The C-C chemokine receptor 5, 32 base-pair deletion (CCR5-Δ32) allele confers strong resistance to infection by the AIDS virus HIV. Previous studies have suggested that CCR5-Δ32 arose within the past 1,000 y and rose to its present high frequency (5%–14%) in Europe as a result of strong positive selection, perhaps by such selective agents as the bubonic plague or smallpox during the Middle Ages. This hypothesis was based on several lines of evidence, including the absence of the allele outside of Europe and long-range linkage disequilibrium at the locus. We reevaluated this evidence with the benefit of much denser genetic maps and extensive control data. We find that the pattern of genetic variation at CCR5-Δ32 does not stand out as exceptional relative to other loci across the genome. Moreover using newer genetic maps, we estimated that the CCR5-Δ32 allele is likely to have arisen more than 5,000 y ago. While such results can not rule out the possibility that some selection may have occurred at C-C chemokine receptor 5 (CCR5), they imply that the pattern of genetic variation seen at CCR5-Δ32 is consistent with neutral evolution. More broadly, the results have general implications for the design of future studies to detect the signs of positive selection in the human genome.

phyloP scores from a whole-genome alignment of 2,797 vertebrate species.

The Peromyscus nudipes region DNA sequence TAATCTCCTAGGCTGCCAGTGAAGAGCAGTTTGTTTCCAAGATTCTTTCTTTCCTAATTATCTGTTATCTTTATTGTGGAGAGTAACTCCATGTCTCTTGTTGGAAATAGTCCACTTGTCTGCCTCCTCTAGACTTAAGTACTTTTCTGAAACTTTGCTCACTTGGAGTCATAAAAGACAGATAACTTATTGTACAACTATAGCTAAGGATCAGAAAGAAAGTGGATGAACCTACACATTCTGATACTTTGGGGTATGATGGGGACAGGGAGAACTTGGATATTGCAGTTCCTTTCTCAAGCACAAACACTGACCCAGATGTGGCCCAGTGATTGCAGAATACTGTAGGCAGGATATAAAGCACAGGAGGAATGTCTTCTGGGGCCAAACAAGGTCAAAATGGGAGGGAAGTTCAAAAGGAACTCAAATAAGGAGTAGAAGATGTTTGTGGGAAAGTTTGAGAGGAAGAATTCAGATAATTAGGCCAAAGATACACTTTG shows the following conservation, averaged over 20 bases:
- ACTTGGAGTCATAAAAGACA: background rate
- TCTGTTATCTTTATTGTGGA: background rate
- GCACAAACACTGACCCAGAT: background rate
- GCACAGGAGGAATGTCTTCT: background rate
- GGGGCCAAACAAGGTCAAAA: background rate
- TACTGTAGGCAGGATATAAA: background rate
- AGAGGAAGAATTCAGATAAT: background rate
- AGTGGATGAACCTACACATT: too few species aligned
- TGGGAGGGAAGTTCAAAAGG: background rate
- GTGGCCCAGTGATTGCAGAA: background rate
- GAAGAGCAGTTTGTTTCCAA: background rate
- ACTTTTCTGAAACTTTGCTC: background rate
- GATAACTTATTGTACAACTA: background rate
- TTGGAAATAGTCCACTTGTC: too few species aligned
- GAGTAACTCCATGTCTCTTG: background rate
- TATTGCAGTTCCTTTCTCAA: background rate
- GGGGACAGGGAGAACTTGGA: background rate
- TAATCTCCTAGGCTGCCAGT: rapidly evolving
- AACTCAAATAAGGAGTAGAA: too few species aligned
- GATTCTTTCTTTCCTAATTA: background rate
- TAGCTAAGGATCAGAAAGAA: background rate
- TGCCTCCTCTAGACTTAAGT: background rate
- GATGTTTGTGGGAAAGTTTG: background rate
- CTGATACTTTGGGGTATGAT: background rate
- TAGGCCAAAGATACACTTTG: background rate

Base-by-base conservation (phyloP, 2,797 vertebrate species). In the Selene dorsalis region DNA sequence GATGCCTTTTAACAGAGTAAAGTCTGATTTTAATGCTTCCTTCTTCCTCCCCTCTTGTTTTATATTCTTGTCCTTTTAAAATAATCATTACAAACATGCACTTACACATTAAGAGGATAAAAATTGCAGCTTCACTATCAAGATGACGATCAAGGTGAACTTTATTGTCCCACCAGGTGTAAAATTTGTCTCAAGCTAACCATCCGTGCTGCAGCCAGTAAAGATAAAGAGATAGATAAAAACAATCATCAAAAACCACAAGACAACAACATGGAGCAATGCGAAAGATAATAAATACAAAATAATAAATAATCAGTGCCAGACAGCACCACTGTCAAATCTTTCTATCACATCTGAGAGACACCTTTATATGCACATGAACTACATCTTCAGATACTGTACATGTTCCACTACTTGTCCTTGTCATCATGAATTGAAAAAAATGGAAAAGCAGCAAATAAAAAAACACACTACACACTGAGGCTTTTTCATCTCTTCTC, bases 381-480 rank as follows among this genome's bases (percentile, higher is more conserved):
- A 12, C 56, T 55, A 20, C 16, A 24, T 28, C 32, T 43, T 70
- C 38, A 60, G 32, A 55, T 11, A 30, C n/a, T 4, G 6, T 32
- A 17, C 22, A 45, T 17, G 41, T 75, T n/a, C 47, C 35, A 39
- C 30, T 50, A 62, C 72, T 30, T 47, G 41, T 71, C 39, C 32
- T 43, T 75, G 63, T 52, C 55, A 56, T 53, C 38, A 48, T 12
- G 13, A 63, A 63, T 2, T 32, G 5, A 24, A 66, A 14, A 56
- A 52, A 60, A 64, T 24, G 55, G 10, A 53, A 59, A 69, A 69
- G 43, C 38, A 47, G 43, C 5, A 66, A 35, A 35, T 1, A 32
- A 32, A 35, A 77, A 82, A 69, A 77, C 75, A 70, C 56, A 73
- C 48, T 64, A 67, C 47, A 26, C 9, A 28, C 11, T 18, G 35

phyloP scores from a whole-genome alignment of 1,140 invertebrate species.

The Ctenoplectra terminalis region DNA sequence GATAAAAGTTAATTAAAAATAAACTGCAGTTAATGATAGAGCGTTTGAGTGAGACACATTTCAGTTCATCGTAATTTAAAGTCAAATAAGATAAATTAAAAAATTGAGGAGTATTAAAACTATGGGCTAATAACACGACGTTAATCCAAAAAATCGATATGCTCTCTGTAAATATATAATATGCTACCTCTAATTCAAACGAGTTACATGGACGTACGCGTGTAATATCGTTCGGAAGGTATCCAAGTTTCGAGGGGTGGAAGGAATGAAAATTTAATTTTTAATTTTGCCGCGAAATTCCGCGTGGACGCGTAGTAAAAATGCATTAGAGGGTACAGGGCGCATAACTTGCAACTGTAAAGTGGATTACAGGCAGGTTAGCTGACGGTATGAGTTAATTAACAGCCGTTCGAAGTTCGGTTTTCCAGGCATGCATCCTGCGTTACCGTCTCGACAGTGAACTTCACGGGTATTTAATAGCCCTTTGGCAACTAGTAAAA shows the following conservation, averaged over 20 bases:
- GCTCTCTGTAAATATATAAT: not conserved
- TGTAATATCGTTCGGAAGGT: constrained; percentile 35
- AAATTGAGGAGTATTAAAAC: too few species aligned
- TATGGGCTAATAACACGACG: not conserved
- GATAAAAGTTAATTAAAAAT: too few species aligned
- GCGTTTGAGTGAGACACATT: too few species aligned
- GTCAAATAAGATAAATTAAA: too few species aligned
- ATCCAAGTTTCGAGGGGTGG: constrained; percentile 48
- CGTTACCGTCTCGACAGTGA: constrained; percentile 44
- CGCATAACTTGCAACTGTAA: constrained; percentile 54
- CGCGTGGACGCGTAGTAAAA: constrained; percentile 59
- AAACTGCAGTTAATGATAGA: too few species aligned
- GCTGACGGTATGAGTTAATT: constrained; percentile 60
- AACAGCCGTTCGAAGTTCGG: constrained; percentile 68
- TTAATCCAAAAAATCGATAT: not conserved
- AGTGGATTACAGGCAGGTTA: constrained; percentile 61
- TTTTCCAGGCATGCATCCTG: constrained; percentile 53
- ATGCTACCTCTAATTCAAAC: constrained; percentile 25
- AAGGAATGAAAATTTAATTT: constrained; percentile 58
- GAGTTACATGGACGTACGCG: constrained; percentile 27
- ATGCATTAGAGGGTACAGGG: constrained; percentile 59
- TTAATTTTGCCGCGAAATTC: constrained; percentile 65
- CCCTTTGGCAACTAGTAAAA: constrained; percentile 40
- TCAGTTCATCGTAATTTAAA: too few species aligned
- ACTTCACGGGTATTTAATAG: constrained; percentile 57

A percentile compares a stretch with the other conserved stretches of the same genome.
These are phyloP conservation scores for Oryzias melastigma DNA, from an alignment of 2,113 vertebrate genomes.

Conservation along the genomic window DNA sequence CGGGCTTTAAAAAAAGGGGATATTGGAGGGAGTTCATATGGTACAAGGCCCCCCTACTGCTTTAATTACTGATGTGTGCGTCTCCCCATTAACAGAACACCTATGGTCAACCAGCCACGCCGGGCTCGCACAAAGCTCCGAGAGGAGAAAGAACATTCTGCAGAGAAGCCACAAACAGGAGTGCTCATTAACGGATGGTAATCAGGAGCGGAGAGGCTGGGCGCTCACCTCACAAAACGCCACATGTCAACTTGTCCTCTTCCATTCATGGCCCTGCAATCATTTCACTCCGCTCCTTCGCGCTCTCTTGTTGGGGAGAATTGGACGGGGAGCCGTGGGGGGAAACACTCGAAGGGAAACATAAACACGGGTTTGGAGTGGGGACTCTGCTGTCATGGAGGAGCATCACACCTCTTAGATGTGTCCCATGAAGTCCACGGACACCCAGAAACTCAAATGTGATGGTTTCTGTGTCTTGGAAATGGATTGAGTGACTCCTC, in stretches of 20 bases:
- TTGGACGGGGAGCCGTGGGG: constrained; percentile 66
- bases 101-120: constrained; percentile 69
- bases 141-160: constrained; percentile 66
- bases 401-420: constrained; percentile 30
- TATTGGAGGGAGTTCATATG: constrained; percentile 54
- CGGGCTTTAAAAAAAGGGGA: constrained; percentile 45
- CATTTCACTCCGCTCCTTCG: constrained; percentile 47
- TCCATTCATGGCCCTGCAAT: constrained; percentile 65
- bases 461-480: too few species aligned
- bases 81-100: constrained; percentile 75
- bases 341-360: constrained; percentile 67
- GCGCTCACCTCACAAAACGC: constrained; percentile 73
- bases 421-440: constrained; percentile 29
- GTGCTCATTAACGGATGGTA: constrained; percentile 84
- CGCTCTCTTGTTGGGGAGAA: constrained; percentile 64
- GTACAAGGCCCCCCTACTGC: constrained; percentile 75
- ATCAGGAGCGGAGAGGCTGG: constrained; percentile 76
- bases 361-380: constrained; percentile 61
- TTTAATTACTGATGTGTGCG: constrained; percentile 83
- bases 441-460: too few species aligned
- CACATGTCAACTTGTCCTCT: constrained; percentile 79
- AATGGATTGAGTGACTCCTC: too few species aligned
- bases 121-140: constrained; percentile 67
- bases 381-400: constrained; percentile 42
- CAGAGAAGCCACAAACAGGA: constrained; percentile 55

Sabeti, Pardis; Emily C. Walsh; Stephen F. Schaffner; Patrick Varilly; Ben Fry; Holli Hutcheson; Mike Cullen; Tarjei S. Mikkelsen; Jessica Roy; Nick Patterson; Richard Cooper; David Reich; David Altshuler; Stephen J. O'Brien; and Eric S. Lander. 2005. "The Case for Selection at CCR5-Δ32." PloS ONE 3, (11 e378): 1963-1969. http://nsuworks.nova.edu/cnso_bio_facarticles/786